This post by Anne LaFleur was originally posted at The Gift Of Happiness.
I've been thinking a lot about forgiveness. Here is my take on it at the moment:
When I forgive myself, it doesn't necessarily mean that I did anything wrong, or that I had hurtful intentions, or that I am bad or deserve to be punished. What it means is that I recognize I contributed to someone's pain, and I'm sorry, because I don't want to be a person who hurts people.
When I forgive you, it doesn't necessarily mean that I condone what you did, or that your actions didn't hurt me, or that I want to be your friend. It simply means that I don't want to hate you. Because hating you makes me feel small and weak and horrible.
I think it's important to realize that sometimes I will hurt you, and that you will hurt me. That is the nature of being in relationship. We all have different beliefs, desires and abilities, and they don't always mesh smoothly.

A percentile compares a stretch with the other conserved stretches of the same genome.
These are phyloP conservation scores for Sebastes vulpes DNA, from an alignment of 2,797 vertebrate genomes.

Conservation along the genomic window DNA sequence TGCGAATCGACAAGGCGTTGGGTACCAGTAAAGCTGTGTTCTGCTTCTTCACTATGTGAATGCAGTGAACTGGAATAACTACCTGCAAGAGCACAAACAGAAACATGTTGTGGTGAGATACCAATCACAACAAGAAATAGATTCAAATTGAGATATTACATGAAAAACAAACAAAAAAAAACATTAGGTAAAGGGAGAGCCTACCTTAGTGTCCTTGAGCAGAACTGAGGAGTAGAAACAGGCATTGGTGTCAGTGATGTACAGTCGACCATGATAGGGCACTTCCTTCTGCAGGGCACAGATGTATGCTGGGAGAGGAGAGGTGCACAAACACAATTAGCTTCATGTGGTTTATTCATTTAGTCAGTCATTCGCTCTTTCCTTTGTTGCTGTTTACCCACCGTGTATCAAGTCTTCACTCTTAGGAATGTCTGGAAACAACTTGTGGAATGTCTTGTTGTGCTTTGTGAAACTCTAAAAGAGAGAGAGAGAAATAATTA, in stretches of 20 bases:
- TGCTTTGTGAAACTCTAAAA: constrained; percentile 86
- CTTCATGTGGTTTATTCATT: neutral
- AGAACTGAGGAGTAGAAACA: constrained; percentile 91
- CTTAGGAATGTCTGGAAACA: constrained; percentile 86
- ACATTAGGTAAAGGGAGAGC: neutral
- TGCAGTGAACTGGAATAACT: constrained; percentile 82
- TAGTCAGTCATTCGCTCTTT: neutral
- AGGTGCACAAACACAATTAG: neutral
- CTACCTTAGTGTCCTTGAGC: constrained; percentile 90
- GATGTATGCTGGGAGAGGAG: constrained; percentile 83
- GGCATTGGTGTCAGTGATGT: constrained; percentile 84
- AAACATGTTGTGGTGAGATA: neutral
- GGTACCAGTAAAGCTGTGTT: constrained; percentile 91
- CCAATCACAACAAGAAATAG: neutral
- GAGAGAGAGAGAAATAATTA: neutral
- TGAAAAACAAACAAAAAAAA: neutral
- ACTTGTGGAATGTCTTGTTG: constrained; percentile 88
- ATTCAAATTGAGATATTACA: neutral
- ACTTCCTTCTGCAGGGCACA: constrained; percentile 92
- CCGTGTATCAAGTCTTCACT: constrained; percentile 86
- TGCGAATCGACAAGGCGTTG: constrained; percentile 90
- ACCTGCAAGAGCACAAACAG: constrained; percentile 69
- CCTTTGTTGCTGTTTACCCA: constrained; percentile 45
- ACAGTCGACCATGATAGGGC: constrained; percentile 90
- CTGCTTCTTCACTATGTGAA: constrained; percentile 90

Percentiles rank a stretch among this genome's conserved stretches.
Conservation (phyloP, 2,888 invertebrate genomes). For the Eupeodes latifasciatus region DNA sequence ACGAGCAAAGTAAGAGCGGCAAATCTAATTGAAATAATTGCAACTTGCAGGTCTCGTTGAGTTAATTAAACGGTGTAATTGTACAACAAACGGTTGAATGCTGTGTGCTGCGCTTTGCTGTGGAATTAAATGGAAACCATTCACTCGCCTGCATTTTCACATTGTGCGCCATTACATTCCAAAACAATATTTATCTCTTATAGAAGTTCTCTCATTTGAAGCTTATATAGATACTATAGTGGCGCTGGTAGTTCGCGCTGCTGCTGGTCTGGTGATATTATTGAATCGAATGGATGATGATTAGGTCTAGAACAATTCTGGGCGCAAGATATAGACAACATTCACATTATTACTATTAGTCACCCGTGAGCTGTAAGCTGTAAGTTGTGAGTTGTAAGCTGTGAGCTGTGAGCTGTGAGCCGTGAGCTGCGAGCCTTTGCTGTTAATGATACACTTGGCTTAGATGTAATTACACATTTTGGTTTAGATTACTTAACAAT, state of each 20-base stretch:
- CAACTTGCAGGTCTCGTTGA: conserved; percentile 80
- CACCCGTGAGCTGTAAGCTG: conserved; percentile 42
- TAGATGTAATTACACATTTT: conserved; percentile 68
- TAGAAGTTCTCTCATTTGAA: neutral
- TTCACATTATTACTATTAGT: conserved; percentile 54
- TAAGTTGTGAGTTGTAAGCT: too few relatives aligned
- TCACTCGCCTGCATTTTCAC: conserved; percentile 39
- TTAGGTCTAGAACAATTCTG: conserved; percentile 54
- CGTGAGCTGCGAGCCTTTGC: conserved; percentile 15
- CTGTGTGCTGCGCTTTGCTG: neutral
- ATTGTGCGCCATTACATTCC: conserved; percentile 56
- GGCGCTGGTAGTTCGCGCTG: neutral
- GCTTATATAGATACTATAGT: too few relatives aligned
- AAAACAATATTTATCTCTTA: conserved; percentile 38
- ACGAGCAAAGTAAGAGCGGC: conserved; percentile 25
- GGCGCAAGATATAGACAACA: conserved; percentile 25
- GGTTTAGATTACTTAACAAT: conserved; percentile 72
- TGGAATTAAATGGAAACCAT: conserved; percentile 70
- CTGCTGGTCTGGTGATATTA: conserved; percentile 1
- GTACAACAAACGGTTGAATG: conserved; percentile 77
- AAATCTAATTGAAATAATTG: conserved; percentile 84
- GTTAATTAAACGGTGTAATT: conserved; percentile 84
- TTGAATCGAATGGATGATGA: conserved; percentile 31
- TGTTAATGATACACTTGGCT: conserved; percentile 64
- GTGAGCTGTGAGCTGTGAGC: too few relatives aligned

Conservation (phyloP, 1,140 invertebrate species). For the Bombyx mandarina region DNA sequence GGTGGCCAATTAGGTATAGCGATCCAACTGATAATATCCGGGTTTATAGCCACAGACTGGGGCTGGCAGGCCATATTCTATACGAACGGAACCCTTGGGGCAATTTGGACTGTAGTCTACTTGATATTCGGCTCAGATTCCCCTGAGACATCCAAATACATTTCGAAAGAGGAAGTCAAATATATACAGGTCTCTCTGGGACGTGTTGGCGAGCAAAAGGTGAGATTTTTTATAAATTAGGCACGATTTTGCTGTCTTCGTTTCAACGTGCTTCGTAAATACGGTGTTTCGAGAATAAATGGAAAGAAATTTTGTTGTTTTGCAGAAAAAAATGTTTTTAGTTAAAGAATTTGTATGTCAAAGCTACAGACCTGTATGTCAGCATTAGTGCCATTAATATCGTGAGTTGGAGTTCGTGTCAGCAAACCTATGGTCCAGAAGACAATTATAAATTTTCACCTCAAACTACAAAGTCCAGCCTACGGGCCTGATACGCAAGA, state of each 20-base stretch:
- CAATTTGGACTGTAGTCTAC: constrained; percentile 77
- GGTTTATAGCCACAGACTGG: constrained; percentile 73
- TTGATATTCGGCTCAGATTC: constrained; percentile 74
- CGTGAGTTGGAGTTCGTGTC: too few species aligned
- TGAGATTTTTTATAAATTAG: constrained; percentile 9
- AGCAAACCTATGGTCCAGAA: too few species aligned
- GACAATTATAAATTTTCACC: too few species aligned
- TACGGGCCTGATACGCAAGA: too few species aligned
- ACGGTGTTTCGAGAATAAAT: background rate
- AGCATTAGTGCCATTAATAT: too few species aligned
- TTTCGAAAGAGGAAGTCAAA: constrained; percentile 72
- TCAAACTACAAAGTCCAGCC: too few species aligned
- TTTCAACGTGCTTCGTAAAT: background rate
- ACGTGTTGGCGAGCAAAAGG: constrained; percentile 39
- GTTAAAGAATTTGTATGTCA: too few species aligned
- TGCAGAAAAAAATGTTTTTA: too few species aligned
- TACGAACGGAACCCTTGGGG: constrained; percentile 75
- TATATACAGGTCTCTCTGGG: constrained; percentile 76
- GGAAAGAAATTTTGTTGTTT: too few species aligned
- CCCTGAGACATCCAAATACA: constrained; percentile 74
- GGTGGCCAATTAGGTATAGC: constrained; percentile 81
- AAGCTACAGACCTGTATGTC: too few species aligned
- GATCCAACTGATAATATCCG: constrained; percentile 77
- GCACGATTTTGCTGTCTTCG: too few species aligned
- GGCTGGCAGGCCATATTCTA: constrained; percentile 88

Forgiveness has very little to do with things being good or bad, right or wrong.
Forgiveness is powerful because it means I am no longer fighting against reality, or requiring that life be different than it is in order for me to be okay.
Forgiveness allows me to experience the anger and sadness of a situation and then let it go, opening up space for what I do want.
When I'm feeling bad, I will often write myself love notes like this:
I forgive you, Annie, for being you. I forgive you for your petty thoughts and judgments, your fear-based excuses, your confusion and embarrassment, your self-centeredness and impatience. I forgive you for not knowing what to say, not doing what you said you would do, for being disappointed with yourself and others. You are human and imperfect, and I love you anyway.
What about you? What is your understanding of forgiveness? Where does it trip you up? What practices work well for you? I would love to hear!